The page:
College September 2021: What will student life be like?
We asked three experts for their forecasts on how the third-level experience might be different
The social side of college may not be the same, but young people are resilient and resourceful at coming up with new ways of connecting.
What will college be like in 2021? The class of 2021 – who may or may not sit the traditional Leaving Cert exam next June – are, along with the rest of us, hopeful that either a vaccine or effective treatment might allow a return to normal campus life and the familiar college experience.
But the future is wildly uncertain. We’re in the midst of a second round of severe restrictions and, at time of writing, the Government’s main strategy appears to be rolling in and out of lockdowns as necessary.
Testing and tracing capacity is buckling under pressure and crying out for resources, poorly ventilated buildings help spread the virus, quarantine measures are less than stringent, and some people are refusing to comply even with basic measures like mask-wearing.
We’re all hopeful that the Government will put in place the necessary measures to prevent a third lockdown, but students should now psychologically prepare for the very real possibility that their college experience may be largely virtual and remote.
We asked three experts for their views on what college may be like next year – and beyond. What will be done, and could this be a positive opportunity for radical change?
- Prof Gilly Salmon, a UK-based digital-learning innovator, is founder and chief executive of Education Alchemists which helps educators build the capacity for quality online learning. Her clients include institutions in Ireland, the UK, Europe, the Middle East, Australia and New Zealand. She recently spoke at Learnovate, a global tech learning summit organised by Trinity College Dublin, focusing on what the future of third-level might look like.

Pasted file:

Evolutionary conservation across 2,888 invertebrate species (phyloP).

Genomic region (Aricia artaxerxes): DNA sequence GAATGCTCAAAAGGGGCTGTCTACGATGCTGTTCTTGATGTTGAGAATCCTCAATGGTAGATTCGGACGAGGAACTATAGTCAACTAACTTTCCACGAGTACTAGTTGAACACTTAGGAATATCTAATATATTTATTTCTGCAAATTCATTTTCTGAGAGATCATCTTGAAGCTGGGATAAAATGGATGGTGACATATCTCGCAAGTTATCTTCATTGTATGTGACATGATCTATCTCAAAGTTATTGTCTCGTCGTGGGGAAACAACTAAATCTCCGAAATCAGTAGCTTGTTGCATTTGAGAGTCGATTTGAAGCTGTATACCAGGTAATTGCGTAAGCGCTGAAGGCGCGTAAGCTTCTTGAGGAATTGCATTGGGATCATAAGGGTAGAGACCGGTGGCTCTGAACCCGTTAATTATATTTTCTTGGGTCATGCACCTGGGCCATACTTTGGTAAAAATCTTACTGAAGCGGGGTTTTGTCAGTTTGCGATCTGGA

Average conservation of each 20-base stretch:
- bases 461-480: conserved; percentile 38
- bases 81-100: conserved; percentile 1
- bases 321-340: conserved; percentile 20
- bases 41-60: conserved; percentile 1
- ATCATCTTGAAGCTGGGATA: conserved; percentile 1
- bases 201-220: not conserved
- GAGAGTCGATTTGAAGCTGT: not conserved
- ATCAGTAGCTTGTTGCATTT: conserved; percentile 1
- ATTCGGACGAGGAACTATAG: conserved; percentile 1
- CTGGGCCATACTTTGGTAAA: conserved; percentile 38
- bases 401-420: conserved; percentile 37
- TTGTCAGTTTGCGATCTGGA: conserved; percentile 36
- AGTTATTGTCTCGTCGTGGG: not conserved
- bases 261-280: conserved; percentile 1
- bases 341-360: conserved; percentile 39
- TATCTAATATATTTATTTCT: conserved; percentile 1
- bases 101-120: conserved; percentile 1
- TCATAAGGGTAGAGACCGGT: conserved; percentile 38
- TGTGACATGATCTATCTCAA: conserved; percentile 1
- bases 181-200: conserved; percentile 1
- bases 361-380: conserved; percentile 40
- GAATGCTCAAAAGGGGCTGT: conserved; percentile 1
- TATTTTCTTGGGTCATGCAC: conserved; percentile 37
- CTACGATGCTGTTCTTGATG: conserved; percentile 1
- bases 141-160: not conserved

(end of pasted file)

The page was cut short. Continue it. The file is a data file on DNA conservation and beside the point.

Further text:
- Clinical psychologist Prof Patrick Ryan is vice-president of student engagement at the University of Limerick.
- Róisín O’Donohoe is public relations officer at the Institute of Guidance Counsellors.
THE STUDENT IN SEPTEMBER 2021
Scenario one: Little to no on-campus learning
Much like the first semester of 2020’s college year, this scenario would see most learning delivered online, with exceptions made for crucial lab work. Sports clubs would be severely curtailed and there would be very few, if any, social or society events.
Gilly Salmon: Having systems of online learning in place doesn’t stop academics and students feeling cheated of their college experience. Zoom and online lectures alone won’t make it happen, as I discussed at the Learnovate conference. It is embedded in our psyche that we go to a physical place for the third-level experience.
If we’re still here next year, we need to deconstruct everything that makes up this experience, including getting to gradually make new friends and finding others with shared interests, and enabling them to do it differently. This will be a type of “university in your pocket”, heavily based around mobile phones, which provides a scaffolding for students to know what they have to do each day and will be facilitated in how to relate to others. It’s about designing pathways in advance of students arriving and helping to provide them with choice.
There will still be chances to meet up but, when you get to know people online, there will be fewer prejudices and everyone will have access to people who are like them and people who are different from them. I predict a huge rise in platforms to enable campus interaction.
From the academic side, particularly in healthcare areas, we might see that professional placements – particularly case-study work – can be done digitally, at least in part.